Hi there, dear reader. I have good news to share. I went swimming and survived. I don’t use the word survived lightly. I mean it seriously. I have such a fear of water that I worry about not being able to save myself if I panic. Oh I know that I could just tread water, but the truth is I can’t. So let’s start at the beginning.
My Mom faithfully enrolled me in swim lessons at the local state park pool when I was around age six and then again the following summer. Each time the teacher finally just stared at my Mom with this knowing look and said, “yep she really can’t swim.” I remember Mom saying “well thanks for trying.”
I grew up in a community that has a beautiful lake and many country properties had a pond. So water has been a part of my life from the very beginning. As a pre-teen and later as a teenager, there were many times when I was sitting on the outside looking in as my friends would be swimming. And there were times when swimming looked really fun, but drowning while naked didn’t make good sense to me…however I did think twice about joining them on a couple of occasions.
About 50 years later (hey, quit doing the math in your head) I decided to take swim lessons again. The University where I worked offered lessons taught by the college swimmers. I bought my swimsuit, goggles and swim cap. One Saturday morning, I happily headed out the door for my first lesson. I was finally going to learn to swim.
I entered the natatorium (your SAT word of the day) through the women’s locker room and stopped dead in my tracks. Sitting in the bleachers were 40 children, average age of 6, and their mothers and fathers. Yep, I wanted to disappear. Immediately. But I was there in my new swimsuit, cap carrying my goggles so I quickly found a seat. I stared at the floor until I heard my name called and sheepishly waddled to the edge of the pool. I did that same routine for four Saturdays and I learned how to swim…on my back. When it came to the freestyle swim, my 20-year-old instructor looked me in the eye and said “Yea, you can’t swim. It’s going to take more lessons.”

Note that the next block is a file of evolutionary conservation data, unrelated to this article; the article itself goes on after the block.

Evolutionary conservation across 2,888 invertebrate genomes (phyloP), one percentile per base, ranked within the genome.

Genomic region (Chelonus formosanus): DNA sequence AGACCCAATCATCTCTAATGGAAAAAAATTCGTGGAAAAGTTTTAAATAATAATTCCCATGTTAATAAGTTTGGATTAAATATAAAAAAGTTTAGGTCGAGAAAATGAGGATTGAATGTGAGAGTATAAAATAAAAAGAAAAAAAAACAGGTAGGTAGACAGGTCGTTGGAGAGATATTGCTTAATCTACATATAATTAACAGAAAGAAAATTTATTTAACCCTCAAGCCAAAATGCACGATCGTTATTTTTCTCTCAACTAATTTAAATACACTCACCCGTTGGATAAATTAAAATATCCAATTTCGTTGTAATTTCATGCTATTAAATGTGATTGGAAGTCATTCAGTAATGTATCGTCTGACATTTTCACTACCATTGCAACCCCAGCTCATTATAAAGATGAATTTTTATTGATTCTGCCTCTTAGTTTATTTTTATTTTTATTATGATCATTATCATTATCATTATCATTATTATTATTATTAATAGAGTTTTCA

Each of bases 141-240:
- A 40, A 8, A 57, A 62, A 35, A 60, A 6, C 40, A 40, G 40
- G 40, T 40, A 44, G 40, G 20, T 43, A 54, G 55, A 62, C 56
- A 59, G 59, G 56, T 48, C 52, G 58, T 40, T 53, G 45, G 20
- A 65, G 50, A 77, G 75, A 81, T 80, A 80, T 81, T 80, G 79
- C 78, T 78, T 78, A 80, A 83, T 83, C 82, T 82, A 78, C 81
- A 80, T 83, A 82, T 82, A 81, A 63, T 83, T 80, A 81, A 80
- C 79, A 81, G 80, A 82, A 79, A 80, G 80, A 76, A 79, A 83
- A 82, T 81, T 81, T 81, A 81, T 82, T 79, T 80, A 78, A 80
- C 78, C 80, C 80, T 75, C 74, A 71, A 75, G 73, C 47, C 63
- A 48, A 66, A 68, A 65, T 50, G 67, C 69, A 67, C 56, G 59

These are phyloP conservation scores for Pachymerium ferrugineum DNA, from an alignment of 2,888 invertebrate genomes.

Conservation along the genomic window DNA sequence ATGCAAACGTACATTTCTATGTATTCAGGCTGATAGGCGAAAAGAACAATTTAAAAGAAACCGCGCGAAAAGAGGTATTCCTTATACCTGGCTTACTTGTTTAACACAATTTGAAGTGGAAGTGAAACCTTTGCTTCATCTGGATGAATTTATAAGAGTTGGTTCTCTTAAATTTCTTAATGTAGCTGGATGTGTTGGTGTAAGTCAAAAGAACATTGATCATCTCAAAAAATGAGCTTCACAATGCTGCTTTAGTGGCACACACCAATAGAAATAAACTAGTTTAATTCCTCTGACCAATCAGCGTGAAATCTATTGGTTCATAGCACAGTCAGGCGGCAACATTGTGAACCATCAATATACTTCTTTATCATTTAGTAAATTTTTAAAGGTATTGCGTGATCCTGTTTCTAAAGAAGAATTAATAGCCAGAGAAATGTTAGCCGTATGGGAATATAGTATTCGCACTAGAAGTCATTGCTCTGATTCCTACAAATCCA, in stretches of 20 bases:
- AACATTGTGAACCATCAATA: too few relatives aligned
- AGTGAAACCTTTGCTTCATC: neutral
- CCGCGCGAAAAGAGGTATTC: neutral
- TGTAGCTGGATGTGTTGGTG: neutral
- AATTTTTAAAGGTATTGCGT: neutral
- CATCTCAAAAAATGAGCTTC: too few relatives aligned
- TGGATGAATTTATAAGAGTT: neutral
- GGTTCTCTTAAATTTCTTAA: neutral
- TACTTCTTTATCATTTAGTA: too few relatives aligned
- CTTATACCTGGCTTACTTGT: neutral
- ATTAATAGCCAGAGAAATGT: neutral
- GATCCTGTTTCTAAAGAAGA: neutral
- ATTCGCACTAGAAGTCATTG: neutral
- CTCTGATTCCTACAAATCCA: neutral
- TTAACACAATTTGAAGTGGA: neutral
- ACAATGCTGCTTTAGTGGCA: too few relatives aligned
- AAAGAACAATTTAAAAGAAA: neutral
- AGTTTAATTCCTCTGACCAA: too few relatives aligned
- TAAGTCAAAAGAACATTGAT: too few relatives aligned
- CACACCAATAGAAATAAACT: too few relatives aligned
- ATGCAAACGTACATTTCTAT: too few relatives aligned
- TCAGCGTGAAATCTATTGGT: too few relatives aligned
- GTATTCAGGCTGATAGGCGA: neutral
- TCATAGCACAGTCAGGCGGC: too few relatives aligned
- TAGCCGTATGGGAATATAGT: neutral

Here I am, two years later, signing up for yet another gym membership just so I can learn to swim. When I did the membership paperwork, I asked about swim lessons. Why yes they offer them…for children. I guess once you pass the age of eight, society (or the fitness industry) has decided that people are too old to learn, so sit on the sidelines. Not one to be easily deterred, I asked if they ever offered private lessons. Lo and behold they do, 10 lessons for $240. I’m not saying no to the private route, but I’ll try FREE YouTube swim lessons first.
Today I arrived at the gym 45 minutes later than my first visit and was happy to find the Cocoon pool only had a three people in it, one-man swimming laps while another man and woman walked laps talking at the top of their lungs. Again, not the serene swimming environment that I was hoping for, but there was plenty of room for me to swim. I waddled over to get my trusty kickboard, left my towel and flip flops on the bench and waddled even faster over to the edge of the pool. Screeeeeech. I stand on the deck of the pool thinking, God please let me get in this water without falling. Clutching my kickboard, I descend the four steps, slowly, carefully, all the while trying to look self-assured (read cool). Once in the water, my trusty kickboard and I “swam” laps. For 30 minutes. I even did a couple laps on my back sans kickboard. It was glorious.
While in the pool I found myself critiquing each lap. “You’re going so slow. You can’t swim in a straight line. Hey I don’t think you’re supposed to see your entire foot in the air when swimming on your back, but those red toes look awesome.” I finally said out loud, today is not about going fast or looking perfect. Today is about learning technique, breathing and of course, not drowning.
So what did I learn. Breathing is really important. The more air I took into my lungs, the easier it was to float. When I focused on my breathing, all was quiet. My crazy inner dialog turned off. I couldn’t hear the loud talkers. My fear of drowning lessened. The next time I am afraid of (fill in the blank), I will just breathe. Tinkering With Success is a journey to be a little better than I was yesterday. Today I learned to breathe better. And I didn’t drown.